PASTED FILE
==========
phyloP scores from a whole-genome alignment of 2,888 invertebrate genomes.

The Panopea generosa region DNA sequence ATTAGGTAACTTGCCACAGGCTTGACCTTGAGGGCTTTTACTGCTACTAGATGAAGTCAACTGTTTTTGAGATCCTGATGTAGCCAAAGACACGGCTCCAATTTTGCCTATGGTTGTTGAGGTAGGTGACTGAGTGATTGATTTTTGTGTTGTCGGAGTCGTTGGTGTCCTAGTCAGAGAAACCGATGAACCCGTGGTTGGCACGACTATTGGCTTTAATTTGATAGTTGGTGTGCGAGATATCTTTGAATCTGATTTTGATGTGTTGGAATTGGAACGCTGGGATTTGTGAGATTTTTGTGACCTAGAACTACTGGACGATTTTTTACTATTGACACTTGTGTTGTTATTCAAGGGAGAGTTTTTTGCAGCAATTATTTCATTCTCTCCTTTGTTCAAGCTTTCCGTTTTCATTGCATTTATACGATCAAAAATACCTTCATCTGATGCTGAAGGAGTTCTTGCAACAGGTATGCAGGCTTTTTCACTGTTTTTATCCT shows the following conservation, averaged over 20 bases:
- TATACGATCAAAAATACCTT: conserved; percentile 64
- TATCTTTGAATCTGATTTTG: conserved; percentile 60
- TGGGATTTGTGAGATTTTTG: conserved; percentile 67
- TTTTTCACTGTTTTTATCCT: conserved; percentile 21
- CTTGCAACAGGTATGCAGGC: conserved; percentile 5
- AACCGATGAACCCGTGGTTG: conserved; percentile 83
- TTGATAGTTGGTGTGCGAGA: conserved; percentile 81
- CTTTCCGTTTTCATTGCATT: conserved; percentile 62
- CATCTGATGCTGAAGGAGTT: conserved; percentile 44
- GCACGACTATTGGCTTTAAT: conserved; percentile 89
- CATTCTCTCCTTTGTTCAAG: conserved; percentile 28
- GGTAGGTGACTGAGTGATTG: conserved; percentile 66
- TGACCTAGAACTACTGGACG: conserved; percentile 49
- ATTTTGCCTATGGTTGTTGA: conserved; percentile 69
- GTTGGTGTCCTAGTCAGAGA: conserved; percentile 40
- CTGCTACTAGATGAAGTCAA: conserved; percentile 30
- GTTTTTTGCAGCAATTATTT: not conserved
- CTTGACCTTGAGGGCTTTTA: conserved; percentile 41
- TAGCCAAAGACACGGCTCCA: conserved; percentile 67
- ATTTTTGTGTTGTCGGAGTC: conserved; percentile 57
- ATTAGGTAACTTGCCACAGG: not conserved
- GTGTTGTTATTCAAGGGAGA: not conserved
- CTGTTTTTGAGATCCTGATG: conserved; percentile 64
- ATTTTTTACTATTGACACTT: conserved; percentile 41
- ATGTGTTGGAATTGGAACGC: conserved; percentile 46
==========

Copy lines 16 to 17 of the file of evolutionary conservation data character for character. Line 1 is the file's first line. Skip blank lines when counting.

- ATTTTGCCTATGGTTGTTGA: conserved; percentile 69
- GTTGGTGTCCTAGTCAGAGA: conserved; percentile 40